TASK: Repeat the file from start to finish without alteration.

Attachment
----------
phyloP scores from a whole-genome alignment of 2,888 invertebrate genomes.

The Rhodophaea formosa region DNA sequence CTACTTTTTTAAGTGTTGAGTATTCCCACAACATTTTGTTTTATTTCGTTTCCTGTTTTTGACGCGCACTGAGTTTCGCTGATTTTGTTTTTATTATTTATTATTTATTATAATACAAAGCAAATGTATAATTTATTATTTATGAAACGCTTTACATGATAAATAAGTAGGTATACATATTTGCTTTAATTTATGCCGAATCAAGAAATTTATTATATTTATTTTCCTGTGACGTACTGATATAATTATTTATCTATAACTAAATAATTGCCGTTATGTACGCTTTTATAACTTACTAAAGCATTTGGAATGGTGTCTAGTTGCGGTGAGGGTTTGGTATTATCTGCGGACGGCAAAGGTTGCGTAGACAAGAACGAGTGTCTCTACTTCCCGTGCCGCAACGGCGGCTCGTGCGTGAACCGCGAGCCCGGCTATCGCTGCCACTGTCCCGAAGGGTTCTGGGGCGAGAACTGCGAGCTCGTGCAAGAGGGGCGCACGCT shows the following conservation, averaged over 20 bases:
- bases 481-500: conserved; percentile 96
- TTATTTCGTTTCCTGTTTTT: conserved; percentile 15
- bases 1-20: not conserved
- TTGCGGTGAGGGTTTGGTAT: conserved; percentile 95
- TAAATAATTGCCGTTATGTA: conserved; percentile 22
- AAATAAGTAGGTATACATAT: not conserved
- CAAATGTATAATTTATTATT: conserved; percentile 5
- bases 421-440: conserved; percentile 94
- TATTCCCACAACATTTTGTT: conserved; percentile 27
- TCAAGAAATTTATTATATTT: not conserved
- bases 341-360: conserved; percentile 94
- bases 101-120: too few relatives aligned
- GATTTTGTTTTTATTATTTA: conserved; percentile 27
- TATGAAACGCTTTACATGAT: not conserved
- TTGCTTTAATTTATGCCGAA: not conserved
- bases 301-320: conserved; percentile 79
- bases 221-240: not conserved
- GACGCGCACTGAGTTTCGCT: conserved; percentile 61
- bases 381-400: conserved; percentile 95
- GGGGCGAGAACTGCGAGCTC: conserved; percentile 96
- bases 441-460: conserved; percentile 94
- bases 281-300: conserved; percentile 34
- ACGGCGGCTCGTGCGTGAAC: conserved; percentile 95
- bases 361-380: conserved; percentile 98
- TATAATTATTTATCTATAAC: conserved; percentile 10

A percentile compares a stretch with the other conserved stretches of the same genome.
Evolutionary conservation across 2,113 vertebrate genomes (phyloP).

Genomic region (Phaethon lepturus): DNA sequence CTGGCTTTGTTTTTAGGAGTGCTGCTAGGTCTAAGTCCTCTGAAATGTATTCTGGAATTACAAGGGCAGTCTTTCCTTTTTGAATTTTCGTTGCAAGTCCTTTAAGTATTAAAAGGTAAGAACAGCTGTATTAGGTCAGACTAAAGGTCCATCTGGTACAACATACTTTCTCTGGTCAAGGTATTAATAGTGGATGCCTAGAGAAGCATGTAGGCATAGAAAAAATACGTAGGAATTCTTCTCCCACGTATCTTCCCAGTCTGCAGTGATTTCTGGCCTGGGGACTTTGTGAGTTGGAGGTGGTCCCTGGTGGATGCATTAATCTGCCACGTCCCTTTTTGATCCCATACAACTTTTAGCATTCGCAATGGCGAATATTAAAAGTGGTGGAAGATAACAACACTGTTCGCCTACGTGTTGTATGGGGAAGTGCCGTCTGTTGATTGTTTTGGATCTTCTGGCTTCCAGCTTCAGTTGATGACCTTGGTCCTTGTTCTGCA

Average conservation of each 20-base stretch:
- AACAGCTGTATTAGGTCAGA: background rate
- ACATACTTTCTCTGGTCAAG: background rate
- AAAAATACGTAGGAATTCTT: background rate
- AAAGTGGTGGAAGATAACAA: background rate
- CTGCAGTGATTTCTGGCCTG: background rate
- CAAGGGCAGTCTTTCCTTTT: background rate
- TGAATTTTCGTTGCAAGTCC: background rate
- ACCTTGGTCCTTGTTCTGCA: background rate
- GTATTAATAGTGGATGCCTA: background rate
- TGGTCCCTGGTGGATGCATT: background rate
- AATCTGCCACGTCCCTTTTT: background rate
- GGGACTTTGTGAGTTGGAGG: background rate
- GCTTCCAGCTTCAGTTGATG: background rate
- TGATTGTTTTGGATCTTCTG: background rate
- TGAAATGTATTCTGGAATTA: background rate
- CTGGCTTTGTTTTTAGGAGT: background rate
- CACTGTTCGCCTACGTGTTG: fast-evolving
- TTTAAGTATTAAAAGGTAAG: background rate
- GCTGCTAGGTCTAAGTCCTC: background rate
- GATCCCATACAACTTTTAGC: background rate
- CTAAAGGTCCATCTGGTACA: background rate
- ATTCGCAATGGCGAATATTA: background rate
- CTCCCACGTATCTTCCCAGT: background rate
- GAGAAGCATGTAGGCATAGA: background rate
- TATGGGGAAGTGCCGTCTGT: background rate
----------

phyloP scores from a whole-genome alignment of 2,888 invertebrate genomes.

The Rhodophaea formosa region DNA sequence CTACTTTTTTAAGTGTTGAGTATTCCCACAACATTTTGTTTTATTTCGTTTCCTGTTTTTGACGCGCACTGAGTTTCGCTGATTTTGTTTTTATTATTTATTATTTATTATAATACAAAGCAAATGTATAATTTATTATTTATGAAACGCTTTACATGATAAATAAGTAGGTATACATATTTGCTTTAATTTATGCCGAATCAAGAAATTTATTATATTTATTTTCCTGTGACGTACTGATATAATTATTTATCTATAACTAAATAATTGCCGTTATGTACGCTTTTATAACTTACTAAAGCATTTGGAATGGTGTCTAGTTGCGGTGAGGGTTTGGTATTATCTGCGGACGGCAAAGGTTGCGTAGACAAGAACGAGTGTCTCTACTTCCCGTGCCGCAACGGCGGCTCGTGCGTGAACCGCGAGCCCGGCTATCGCTGCCACTGTCCCGAAGGGTTCTGGGGCGAGAACTGCGAGCTCGTGCAAGAGGGGCGCACGCT shows the following conservation, averaged over 20 bases:
- bases 481-500: conserved; percentile 96
- TTATTTCGTTTCCTGTTTTT: conserved; percentile 15
- bases 1-20: not conserved
- TTGCGGTGAGGGTTTGGTAT: conserved; percentile 95
- TAAATAATTGCCGTTATGTA: conserved; percentile 22
- AAATAAGTAGGTATACATAT: not conserved
- CAAATGTATAATTTATTATT: conserved; percentile 5
- bases 421-440: conserved; percentile 94
- TATTCCCACAACATTTTGTT: conserved; percentile 27
- TCAAGAAATTTATTATATTT: not conserved
- bases 341-360: conserved; percentile 94
- bases 101-120: too few relatives aligned
- GATTTTGTTTTTATTATTTA: conserved; percentile 27
- TATGAAACGCTTTACATGAT: not conserved
- TTGCTTTAATTTATGCCGAA: not conserved
- bases 301-320: conserved; percentile 79
- bases 221-240: not conserved
- GACGCGCACTGAGTTTCGCT: conserved; percentile 61
- bases 381-400: conserved; percentile 95
- GGGGCGAGAACTGCGAGCTC: conserved; percentile 96
- bases 441-460: conserved; percentile 94
- bases 281-300: conserved; percentile 34
- ACGGCGGCTCGTGCGTGAAC: conserved; percentile 95
- bases 361-380: conserved; percentile 98
- TATAATTATTTATCTATAAC: conserved; percentile 10

A percentile compares a stretch with the other conserved stretches of the same genome.
Evolutionary conservation across 2,113 vertebrate genomes (phyloP).

Genomic region (Phaethon lepturus): DNA sequence CTGGCTTTGTTTTTAGGAGTGCTGCTAGGTCTAAGTCCTCTGAAATGTATTCTGGAATTACAAGGGCAGTCTTTCCTTTTTGAATTTTCGTTGCAAGTCCTTTAAGTATTAAAAGGTAAGAACAGCTGTATTAGGTCAGACTAAAGGTCCATCTGGTACAACATACTTTCTCTGGTCAAGGTATTAATAGTGGATGCCTAGAGAAGCATGTAGGCATAGAAAAAATACGTAGGAATTCTTCTCCCACGTATCTTCCCAGTCTGCAGTGATTTCTGGCCTGGGGACTTTGTGAGTTGGAGGTGGTCCCTGGTGGATGCATTAATCTGCCACGTCCCTTTTTGATCCCATACAACTTTTAGCATTCGCAATGGCGAATATTAAAAGTGGTGGAAGATAACAACACTGTTCGCCTACGTGTTGTATGGGGAAGTGCCGTCTGTTGATTGTTTTGGATCTTCTGGCTTCCAGCTTCAGTTGATGACCTTGGTCCTTGTTCTGCA

Average conservation of each 20-base stretch:
- AACAGCTGTATTAGGTCAGA: background rate
- ACATACTTTCTCTGGTCAAG: background rate
- AAAAATACGTAGGAATTCTT: background rate
- AAAGTGGTGGAAGATAACAA: background rate
- CTGCAGTGATTTCTGGCCTG: background rate
- CAAGGGCAGTCTTTCCTTTT: background rate
- TGAATTTTCGTTGCAAGTCC: background rate
- ACCTTGGTCCTTGTTCTGCA: background rate
- GTATTAATAGTGGATGCCTA: background rate
- TGGTCCCTGGTGGATGCATT: background rate
- AATCTGCCACGTCCCTTTTT: background rate
- GGGACTTTGTGAGTTGGAGG: background rate
- GCTTCCAGCTTCAGTTGATG: background rate
- TGATTGTTTTGGATCTTCTG: background rate
- TGAAATGTATTCTGGAATTA: background rate
- CTGGCTTTGTTTTTAGGAGT: background rate
- CACTGTTCGCCTACGTGTTG: fast-evolving
- TTTAAGTATTAAAAGGTAAG: background rate
- GCTGCTAGGTCTAAGTCCTC: background rate
- GATCCCATACAACTTTTAGC: background rate
- CTAAAGGTCCATCTGGTACA: background rate
- ATTCGCAATGGCGAATATTA: background rate
- CTCCCACGTATCTTCCCAGT: background rate
- GAGAAGCATGTAGGCATAGA: background rate
- TATGGGGAAGTGCCGTCTGT: background rate